High Mountain Park Preserve
High Mountain Park Preserve is a protected area of the Preakness Range of the Watchung Mountains in Wayne, New Jersey, United States. Established in 1993, it comprises 1,153 acres (5 km2) of woodlands and wetlands owned and managed by The Nature Conservancy.
It is one of the largest tracts of conserved land in northern New Jersey. It serves to protect nine ecological communities harboring 380 plant species, 18 of which are rare. Some of the globally imperiled plants found in the area include Torrey's mountain mint (Pycnanthemum torrei) and basil-leaved mountain mint (Pycnanthemum clinopodioides), which, along with narrow-leaved vervain (Verbena simplex), are also classified as endangered by the state. Hazel dodder (Cuscuta coryli), declared imperiled by the state, has been recorded as well.
The preserve contains geological points of interest, including a rare traprock basalt glade and rock shelters which have been determined to be sites of prehistoric human habitation. During the American Revolution, high points along the ridge were used as signaling posts. Hiking trails are maintained by the New York - New Jersey Trail Conference. The summit of High Mountain provides a spectacular view of New York City.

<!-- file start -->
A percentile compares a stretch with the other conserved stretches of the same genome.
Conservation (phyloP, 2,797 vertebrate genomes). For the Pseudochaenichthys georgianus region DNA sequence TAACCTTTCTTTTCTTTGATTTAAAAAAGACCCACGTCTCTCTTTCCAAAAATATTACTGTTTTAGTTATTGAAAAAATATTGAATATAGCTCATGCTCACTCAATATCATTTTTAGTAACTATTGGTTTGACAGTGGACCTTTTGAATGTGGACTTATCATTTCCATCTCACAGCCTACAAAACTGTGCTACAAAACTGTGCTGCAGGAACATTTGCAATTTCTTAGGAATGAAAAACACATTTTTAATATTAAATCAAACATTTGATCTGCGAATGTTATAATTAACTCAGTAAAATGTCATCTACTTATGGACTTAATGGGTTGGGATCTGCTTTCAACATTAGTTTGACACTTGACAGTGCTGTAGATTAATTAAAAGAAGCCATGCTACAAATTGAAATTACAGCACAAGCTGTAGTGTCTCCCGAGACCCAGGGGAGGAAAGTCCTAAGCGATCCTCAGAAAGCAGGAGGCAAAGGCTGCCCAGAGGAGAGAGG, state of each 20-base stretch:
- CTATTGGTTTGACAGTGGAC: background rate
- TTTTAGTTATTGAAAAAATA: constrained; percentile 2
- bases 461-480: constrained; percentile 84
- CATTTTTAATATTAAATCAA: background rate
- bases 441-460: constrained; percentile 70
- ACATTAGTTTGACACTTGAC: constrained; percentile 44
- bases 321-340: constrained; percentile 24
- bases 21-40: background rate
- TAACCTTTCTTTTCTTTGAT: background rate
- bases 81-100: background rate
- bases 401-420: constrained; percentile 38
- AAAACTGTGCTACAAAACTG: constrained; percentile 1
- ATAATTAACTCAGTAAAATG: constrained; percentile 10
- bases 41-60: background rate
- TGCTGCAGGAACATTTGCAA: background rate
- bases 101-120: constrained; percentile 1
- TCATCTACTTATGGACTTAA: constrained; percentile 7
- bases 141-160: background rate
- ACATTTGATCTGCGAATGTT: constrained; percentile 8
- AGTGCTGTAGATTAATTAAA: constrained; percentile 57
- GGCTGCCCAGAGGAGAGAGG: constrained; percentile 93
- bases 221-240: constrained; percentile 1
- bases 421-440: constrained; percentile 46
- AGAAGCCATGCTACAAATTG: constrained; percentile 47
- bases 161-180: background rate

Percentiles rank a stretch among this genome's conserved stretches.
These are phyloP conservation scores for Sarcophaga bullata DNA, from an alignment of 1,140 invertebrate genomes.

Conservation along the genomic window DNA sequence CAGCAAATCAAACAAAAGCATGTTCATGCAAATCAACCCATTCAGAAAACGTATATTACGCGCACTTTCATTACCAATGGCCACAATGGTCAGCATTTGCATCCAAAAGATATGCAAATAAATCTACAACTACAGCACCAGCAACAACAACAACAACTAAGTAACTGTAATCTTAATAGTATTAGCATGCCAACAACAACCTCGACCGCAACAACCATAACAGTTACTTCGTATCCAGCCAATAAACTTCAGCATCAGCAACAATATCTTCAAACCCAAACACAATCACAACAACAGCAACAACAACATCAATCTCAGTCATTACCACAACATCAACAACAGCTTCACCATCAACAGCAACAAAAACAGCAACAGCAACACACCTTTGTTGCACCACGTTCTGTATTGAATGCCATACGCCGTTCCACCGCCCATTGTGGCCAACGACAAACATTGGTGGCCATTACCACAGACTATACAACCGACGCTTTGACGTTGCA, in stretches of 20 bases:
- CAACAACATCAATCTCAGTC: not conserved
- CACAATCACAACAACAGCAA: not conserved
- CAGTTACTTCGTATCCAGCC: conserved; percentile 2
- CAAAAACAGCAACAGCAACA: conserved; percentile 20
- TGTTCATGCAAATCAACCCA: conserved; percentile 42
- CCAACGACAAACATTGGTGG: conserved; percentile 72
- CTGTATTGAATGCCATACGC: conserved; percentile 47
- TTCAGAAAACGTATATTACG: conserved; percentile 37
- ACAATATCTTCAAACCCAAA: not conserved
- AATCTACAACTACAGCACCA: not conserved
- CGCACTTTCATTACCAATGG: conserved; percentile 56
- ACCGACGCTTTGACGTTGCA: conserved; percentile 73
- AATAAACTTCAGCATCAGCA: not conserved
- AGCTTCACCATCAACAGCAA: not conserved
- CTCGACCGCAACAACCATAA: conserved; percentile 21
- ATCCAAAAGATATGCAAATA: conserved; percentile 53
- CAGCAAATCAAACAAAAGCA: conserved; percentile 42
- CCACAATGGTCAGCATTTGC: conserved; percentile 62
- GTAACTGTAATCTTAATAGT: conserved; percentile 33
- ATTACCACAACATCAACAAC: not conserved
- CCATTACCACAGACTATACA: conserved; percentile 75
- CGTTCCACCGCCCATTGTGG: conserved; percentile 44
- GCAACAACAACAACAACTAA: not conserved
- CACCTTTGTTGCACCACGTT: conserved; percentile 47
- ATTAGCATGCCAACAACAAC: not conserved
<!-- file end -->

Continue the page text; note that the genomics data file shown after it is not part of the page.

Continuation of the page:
High Mountain Park Preserve welcomes visitors but prohibits fishing, hunting, trapping, collecting, motor vehicles, aircraft, horses and unleashed pets, camping, fires, firearms, rock climbing, spelunking, and feeding of wild animals.
In the summer of 2013, a northern extension of the Red Trail was blazed along the sidewalk of Reservoir Drive to provide access to the Franklin Lakes Nature Preserve. The new northern terminus of the Red Trail is a junction with the Preserve Shoreline Loop (White Trail) just inside the nature preserve.
- Official Page on The Nature Conservancy website
- Trail Map on Wayne Township Dept of Parks & Recreation website
- Trail Map on RideYourBike website
- from Official Page on the New York New Jersey Trail Conference website